By Arthur Delaney
Just one in five people who were out of work last summer have found jobs since then.
Of more than a thousand unemployed people surveyed by Rutgers University researchers last August, just 21 percent had landed a job by March, a followup survey reveals. Two-thirds remained “unemployed” according to the government’s definition — the rest gave up looking for work altogether, either going to school or retiring early.
“It’s a pretty grim study,” said Cliff Zukin, one of the authors of the report at the John J. Heldrich Center for Workforce Development at Rutgers.
Here’s how this grim finding looks graphically:
Of the people who found work, only 13 percent found full-time jobs, and 61 percent said their new gig was just “something to get you by while you look for something better.”
Seventy percent have been looking for work for longer than six months, the survey found — up from 48 percent in the summer. (In March, the number of people out of work for that length of time increased by 414,000 month to 6.5 million, representing 44.1 percent of all unemployed.)
To cope, 70 percent dipped into retirement funds, 56 percent borrowed money from family or friends and 45 percent turned to credit cards. Forty-two percent skimped on medical care, 20 percent moved in with family or friends and 18 percent visited a soup kitchen.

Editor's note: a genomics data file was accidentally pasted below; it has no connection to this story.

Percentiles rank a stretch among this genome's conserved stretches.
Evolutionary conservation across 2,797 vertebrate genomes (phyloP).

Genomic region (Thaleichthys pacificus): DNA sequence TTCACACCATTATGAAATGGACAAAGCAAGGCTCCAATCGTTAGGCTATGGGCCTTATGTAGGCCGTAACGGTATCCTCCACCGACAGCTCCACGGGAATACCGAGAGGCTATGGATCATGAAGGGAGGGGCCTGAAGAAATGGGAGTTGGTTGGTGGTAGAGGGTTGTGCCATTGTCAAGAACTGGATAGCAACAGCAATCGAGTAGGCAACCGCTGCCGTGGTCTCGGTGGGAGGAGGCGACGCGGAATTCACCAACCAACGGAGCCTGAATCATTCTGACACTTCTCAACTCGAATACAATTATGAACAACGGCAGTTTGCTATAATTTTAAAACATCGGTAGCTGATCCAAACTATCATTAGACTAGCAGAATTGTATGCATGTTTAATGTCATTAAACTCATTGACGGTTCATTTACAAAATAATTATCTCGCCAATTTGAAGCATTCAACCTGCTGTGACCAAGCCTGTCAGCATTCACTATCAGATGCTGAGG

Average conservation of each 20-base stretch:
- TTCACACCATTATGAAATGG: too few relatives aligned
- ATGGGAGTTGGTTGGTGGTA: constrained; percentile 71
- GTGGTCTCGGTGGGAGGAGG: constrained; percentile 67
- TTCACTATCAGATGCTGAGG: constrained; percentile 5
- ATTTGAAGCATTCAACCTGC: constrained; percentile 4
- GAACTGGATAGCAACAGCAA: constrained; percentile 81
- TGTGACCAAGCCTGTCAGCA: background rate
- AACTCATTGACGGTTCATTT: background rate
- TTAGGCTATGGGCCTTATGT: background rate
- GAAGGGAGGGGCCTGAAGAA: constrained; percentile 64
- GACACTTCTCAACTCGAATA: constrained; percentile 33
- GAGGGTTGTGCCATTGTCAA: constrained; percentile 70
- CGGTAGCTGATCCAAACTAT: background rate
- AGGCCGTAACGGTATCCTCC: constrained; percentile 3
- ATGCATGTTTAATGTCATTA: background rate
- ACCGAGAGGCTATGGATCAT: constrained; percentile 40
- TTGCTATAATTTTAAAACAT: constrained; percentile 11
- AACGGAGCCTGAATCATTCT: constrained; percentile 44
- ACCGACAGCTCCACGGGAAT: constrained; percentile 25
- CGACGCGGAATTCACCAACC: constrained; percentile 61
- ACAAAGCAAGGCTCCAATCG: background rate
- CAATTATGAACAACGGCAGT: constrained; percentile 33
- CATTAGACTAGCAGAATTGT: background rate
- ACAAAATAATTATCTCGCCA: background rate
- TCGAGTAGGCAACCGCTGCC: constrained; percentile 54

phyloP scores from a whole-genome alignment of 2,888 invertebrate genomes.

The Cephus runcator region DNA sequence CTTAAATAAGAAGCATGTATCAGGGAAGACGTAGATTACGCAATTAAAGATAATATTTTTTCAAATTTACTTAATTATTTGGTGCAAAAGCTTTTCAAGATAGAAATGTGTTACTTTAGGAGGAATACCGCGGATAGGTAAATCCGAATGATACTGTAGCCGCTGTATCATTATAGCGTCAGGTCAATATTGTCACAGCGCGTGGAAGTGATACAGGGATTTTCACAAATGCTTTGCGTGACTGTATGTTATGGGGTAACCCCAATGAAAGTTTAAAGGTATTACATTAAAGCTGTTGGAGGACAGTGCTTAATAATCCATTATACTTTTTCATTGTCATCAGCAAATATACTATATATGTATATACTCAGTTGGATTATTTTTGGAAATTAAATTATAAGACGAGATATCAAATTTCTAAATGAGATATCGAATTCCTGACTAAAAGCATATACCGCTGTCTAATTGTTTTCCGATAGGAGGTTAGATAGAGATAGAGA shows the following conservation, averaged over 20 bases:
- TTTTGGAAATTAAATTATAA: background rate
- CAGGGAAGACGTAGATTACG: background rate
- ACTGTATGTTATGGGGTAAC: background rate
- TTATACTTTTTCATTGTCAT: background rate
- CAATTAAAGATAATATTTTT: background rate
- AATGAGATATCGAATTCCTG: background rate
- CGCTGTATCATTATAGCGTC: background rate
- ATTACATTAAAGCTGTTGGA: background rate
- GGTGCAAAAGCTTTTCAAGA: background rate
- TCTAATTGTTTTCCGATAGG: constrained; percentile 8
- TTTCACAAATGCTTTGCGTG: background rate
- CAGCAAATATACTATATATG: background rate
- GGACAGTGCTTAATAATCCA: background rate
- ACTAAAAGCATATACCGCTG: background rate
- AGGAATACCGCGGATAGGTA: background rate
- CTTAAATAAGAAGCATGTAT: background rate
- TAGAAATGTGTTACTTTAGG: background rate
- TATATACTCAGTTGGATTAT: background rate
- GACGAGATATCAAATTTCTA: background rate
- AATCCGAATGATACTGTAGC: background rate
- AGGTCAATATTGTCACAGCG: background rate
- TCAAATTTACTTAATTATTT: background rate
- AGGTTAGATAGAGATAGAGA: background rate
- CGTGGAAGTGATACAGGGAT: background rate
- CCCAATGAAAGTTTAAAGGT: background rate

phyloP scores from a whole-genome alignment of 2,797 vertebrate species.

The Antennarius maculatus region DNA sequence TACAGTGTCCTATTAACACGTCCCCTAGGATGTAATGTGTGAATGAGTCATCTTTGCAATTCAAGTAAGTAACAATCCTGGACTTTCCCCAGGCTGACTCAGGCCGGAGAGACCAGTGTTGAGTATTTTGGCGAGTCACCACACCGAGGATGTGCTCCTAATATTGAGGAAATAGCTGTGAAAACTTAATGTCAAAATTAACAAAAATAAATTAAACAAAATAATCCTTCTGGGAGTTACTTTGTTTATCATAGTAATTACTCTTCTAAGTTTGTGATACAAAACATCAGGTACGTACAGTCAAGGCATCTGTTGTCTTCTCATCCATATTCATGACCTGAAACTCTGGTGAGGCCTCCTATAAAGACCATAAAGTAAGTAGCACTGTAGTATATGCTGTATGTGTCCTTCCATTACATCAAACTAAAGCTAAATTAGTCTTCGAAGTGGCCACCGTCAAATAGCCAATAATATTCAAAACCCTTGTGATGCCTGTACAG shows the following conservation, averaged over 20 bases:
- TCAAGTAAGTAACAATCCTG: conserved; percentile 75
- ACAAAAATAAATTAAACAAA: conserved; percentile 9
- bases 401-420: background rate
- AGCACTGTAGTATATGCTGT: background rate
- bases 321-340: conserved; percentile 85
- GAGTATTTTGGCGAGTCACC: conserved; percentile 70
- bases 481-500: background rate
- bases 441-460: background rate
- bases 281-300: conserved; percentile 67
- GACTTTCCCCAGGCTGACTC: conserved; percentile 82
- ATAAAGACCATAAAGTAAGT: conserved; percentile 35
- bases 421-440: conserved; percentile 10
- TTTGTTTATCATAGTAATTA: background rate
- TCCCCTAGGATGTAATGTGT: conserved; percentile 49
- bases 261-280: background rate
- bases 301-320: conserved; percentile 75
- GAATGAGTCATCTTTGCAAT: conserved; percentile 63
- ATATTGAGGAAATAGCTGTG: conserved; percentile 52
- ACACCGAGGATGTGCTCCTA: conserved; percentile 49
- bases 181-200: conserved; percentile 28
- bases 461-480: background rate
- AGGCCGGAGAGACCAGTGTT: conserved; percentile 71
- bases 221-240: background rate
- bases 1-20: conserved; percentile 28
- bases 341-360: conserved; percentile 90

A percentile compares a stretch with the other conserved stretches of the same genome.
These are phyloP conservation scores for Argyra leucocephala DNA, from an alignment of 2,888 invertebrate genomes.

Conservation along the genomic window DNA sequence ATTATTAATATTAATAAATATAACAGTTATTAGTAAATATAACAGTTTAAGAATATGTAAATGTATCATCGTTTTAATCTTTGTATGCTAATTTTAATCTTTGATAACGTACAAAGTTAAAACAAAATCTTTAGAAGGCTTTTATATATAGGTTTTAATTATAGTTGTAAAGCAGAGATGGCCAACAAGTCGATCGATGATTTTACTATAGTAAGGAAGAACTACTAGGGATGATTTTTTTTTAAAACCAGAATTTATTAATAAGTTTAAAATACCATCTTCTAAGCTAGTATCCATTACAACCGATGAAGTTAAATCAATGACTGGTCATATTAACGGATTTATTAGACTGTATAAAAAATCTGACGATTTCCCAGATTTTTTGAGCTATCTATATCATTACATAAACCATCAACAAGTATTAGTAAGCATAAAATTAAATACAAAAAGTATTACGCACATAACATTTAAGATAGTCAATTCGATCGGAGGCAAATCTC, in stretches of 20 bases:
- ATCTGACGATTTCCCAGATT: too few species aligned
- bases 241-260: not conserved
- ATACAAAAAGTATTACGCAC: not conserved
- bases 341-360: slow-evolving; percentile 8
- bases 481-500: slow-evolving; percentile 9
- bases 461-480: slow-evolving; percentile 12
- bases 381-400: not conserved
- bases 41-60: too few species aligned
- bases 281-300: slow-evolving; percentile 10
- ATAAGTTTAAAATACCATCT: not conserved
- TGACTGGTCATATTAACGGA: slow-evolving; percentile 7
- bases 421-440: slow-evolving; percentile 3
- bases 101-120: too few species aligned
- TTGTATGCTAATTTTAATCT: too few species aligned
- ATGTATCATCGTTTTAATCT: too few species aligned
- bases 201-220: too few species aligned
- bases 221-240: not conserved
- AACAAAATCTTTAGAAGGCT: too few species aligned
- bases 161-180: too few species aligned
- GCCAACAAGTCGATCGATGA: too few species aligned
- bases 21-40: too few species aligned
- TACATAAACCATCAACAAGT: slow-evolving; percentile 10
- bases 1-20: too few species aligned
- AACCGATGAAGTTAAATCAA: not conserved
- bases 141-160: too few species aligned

“The cushion’s completely gone,” said Zukin. “I think we’re looking at more cutting the core… It’s a much deeper economic gash this time.”
But while the employment situation has worsened, feelings have muted. In August, the intensity of people’s distress was the salient thing. For instance, 79 percent of the unemployed described themselves as “stressed” — that number dropped to 49 percent in March. There was a similar drop in people describing themselves as depressed, anxious, helpless, angry, hopeless, hopeful or motivated.
“My guess is that it’s harder to sustain that emotion, which is based on upheaval, as it becomes normal to you,” said Zukin (who stressed that he is not a psychologist). “So they’re dealing with it better. Being unplugged for a long time makes you make your piece with it.”
Long-term unemployment is even worse for people over 50, only 12 percent of whom found jobs since August. One of the survey respondents explained a common view of jobless folks over 50: age discrimination is to blame.
“Although there is nowhere on a CV/resume that you state your age, employers can tell how many years you have worked,” the person wrote. “I have been interviewed for positions requiring experience by managers more than half my age, and they can barely contain their disdain — despite the fact that my work experience is far greater than theirs.”
Unemployment for people over 55 has surged by 331 percent over the past decade, according to the AARP. Age-discrimination complaints to the Equal Employment Opportunity Commission office have been higher since the start of the current recession than in any previous two-year period.